A lack of education and professional skills and henceforth opportunities among youth is one of the most acute challenges to overcome in the efforts to reduce poverty in Liberia. Liberian population is young: around 60 % of the total population is under 25 years old. Whereas lack of individual opportunities leads to other social problems such as drug abuse, structural problems including weak social protection systems remain a concern that should be primarily tackled at the macro-level by systems building. Our role is to continue to upscale youth vocational training and skills enhancement programs, and plan to reach out to greater numbers of young people in several counties.
Through our programs we have covered a range of actions from the provision of basic life skills and literacy training to governance and particularly civic education for peaceful electoral processes, basic financial management and micro-enterprise development, leadership skills, technical support and individual coaching. While our project experiences have been overall positive, more needs to be done to ensure the youth’s commitment to continue their enterprises in an environment that potentially puts multiple barriers on their way to self-sustainment. It is therefore important that pilot project experiences can be upscaled to additional locations, but also that the beneficiaries are offered adequate follow up and further longer-term mentoring.


Under this thematic priority we continue to provide basic literacy and numeric literacy training for youth that have limited access to formal education. We will also support adolescence to develop a vision for their lives, and will develop additional, tailored training programs for youth in communities where specific needs are identified, by considering opportunities “on the spot”; developing livelihoods and income generation locally and thereby decreasing the pressure to leave homes to seek jobs in cities. Through our coaching programs we aim to providing systematic – long-term and regular – coaching and guidance for youth in order to build their self-confidence, sense of responsibility and trust in the society.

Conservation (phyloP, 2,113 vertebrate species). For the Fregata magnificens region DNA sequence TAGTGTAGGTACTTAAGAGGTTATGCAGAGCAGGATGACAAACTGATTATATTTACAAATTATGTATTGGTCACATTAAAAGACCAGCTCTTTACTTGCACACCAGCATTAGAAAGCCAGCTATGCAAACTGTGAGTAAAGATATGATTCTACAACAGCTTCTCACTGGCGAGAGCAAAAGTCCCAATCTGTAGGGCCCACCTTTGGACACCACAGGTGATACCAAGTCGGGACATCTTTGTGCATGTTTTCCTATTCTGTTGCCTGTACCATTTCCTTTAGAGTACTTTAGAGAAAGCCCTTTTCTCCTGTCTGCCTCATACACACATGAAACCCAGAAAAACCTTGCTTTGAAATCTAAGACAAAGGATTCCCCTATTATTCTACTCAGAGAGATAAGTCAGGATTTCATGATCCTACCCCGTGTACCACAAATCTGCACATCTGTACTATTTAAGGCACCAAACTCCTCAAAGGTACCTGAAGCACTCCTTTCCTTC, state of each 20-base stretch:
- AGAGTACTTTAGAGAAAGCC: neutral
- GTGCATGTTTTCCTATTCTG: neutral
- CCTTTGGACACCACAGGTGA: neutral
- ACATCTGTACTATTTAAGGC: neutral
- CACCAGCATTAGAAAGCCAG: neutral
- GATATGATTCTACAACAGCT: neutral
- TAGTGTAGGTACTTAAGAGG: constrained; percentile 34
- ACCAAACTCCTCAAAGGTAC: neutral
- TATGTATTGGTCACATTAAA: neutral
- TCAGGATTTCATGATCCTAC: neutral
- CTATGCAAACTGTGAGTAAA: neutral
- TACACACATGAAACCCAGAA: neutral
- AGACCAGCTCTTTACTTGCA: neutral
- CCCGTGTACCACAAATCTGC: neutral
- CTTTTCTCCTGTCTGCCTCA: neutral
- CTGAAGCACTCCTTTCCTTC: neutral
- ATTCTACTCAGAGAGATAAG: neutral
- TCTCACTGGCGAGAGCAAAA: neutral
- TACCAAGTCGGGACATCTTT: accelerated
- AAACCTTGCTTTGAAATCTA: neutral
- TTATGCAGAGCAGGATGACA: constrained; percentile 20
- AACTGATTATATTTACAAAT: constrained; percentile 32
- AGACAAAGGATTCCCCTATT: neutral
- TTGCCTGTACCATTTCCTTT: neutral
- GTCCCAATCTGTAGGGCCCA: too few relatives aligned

Creating jobs and employment, especially self-employment, requires a set of administrative, financial, digital and job-specific skills. Building on our programs that provide basic literacy skills, we will strengthen follow up and further training of youth in order to equip them with professional skills. This will entail basic skills to navigate in the administrative system, encouraging formal sector development by registering businesses, basic knowledge on legal requirements of running a business, and negotiating skills. With the priority geographic focus in locations where basic training programs have already been carried out, these may include for example organizational development, developing of business ideas and innovations, and drafting of business and financial plans, budgeting, marketing, development of online sales networks by using social media, finding ways to sustain business activities and customer service.


We in EDUCARE believe that provision of positive prospects including meaningful employment for youth acts as an effective preventive means for grave social problems such as violence and crime, drug abuse and other threats. Whereas youth employment is a structural economic issue affecting the whole nation and should be therefore also addressed with enabling national policies, EDUCARE can contribute to youth development by providing positive role models, by mentoring on the personal opportunities and creating trust among youth to positive future. To that end, we continue to provide information and create linkages between youth and vocational training institutes, grants and loans for education, promote on-the-job traineeships and provide individual career coaching.